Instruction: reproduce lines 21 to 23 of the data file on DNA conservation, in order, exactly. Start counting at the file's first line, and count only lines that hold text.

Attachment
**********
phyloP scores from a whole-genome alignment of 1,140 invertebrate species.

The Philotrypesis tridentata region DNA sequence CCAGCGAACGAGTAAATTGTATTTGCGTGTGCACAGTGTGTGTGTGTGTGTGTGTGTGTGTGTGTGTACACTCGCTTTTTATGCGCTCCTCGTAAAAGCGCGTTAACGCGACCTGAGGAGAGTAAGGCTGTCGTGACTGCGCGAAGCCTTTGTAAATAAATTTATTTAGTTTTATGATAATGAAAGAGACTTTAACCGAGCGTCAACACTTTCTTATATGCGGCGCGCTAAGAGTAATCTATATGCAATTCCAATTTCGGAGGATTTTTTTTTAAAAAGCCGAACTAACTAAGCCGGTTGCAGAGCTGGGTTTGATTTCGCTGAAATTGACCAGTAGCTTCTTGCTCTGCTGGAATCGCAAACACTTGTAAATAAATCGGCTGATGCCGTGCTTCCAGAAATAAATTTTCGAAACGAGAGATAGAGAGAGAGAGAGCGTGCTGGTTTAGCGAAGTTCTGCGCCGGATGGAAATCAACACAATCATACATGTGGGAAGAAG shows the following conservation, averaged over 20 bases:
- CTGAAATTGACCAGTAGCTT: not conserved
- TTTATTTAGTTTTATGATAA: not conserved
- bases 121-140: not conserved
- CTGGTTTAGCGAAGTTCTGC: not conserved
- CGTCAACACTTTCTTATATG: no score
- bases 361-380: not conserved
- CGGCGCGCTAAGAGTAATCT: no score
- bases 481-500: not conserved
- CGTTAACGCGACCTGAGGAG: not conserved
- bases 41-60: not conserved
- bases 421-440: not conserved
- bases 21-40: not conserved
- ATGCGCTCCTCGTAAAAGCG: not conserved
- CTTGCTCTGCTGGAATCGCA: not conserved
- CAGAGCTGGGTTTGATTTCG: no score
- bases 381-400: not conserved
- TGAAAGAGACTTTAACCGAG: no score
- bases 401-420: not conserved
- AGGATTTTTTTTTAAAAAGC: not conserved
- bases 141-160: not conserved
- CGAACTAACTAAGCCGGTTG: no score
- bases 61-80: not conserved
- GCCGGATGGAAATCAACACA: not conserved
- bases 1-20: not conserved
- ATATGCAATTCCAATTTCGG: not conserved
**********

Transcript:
- AGGATTTTTTTTTAAAAAGC: not conserved
- bases 141-160: not conserved
- CGAACTAACTAAGCCGGTTG: no score